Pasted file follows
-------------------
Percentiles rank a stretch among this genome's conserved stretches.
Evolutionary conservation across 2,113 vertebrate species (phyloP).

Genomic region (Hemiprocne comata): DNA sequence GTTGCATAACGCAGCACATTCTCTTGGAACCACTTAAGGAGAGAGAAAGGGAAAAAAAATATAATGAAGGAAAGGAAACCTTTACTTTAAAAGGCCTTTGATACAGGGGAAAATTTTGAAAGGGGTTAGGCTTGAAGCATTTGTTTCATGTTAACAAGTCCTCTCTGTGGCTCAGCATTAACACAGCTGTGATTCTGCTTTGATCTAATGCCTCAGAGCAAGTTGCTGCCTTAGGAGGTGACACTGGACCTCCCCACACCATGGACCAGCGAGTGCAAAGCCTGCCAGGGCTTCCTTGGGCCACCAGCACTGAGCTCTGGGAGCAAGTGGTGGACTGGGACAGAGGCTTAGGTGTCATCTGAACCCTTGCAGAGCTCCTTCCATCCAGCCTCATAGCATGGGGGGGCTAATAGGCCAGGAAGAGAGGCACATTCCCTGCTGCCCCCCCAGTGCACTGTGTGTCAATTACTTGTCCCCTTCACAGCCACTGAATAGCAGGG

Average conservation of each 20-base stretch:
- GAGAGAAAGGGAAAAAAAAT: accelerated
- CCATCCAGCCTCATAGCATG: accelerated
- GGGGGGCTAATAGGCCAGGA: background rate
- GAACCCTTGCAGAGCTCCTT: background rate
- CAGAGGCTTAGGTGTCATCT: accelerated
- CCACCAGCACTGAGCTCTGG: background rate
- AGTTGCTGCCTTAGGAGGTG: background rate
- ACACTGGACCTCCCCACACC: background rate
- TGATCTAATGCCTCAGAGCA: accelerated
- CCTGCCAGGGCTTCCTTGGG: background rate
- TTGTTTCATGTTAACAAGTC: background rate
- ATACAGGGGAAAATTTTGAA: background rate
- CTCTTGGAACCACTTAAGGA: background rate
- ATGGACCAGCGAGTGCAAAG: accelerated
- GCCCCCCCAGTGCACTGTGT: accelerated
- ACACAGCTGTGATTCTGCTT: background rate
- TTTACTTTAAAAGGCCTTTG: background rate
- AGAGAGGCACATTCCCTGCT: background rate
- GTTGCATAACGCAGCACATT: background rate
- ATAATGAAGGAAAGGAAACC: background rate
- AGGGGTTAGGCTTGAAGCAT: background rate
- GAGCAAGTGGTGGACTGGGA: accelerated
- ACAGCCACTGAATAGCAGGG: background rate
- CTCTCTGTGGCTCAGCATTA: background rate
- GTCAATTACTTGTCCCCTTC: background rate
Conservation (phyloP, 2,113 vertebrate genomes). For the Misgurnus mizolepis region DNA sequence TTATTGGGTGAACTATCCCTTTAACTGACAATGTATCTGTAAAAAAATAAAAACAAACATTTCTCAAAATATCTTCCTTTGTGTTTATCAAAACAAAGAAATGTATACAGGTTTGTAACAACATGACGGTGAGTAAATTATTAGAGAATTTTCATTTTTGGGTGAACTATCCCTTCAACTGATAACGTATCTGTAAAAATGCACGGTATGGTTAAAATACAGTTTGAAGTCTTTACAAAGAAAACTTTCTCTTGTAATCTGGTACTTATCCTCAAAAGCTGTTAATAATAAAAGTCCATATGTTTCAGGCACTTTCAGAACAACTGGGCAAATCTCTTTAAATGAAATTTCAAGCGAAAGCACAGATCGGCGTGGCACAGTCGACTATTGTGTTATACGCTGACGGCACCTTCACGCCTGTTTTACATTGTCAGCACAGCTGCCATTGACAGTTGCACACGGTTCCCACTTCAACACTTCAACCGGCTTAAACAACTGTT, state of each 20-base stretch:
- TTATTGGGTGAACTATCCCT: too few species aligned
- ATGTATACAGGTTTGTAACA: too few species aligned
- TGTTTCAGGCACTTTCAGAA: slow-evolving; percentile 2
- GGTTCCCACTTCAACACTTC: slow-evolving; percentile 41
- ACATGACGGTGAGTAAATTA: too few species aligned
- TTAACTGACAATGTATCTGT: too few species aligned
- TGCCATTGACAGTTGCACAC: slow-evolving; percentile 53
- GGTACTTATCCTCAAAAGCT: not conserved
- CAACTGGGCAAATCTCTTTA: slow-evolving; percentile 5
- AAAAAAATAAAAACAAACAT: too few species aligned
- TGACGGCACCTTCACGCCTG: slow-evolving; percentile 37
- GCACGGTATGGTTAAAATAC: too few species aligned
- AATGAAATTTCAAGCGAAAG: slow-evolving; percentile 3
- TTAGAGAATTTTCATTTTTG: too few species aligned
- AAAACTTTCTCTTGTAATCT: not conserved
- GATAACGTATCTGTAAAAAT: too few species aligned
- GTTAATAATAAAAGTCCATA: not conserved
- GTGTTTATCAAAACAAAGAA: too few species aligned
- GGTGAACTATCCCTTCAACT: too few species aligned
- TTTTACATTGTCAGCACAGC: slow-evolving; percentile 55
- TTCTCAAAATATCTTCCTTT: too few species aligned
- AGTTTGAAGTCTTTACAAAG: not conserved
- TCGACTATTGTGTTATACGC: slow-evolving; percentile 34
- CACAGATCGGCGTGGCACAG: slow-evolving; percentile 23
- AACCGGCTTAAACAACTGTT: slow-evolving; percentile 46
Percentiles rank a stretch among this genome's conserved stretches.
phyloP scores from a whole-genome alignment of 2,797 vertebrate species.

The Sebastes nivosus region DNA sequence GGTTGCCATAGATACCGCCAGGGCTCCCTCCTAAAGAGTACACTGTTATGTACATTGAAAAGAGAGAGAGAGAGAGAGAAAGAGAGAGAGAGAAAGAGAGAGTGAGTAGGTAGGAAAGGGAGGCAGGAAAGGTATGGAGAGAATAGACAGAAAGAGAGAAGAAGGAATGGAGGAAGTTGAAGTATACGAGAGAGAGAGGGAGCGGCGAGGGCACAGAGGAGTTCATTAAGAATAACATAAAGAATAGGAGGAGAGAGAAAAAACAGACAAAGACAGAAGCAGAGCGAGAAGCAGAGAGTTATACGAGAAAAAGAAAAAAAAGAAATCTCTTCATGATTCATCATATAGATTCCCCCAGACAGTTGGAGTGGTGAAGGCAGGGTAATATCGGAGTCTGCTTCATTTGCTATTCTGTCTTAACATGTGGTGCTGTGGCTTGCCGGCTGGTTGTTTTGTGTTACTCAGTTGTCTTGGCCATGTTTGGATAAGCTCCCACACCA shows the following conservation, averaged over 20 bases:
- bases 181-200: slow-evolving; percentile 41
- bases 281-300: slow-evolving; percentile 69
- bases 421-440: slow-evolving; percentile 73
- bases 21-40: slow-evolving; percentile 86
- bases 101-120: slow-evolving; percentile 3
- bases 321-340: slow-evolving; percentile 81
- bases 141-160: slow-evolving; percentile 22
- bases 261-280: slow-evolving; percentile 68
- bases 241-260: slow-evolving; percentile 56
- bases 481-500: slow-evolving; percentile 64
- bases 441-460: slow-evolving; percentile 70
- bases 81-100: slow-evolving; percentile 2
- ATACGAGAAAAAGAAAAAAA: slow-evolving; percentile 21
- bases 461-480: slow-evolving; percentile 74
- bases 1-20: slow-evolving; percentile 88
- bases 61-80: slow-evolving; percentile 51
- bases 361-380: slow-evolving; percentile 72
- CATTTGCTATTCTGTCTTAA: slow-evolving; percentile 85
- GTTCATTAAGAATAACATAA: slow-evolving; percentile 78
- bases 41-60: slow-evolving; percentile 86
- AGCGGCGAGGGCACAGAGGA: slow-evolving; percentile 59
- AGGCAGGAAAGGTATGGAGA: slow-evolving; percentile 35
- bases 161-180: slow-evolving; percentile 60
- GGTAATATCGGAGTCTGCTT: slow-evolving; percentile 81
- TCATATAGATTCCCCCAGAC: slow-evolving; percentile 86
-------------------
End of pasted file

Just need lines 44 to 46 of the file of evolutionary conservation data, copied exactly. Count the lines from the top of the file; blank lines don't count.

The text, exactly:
- TTAGAGAATTTTCATTTTTG: too few species aligned
- AAAACTTTCTCTTGTAATCT: not conserved
- GATAACGTATCTGTAAAAAT: too few species aligned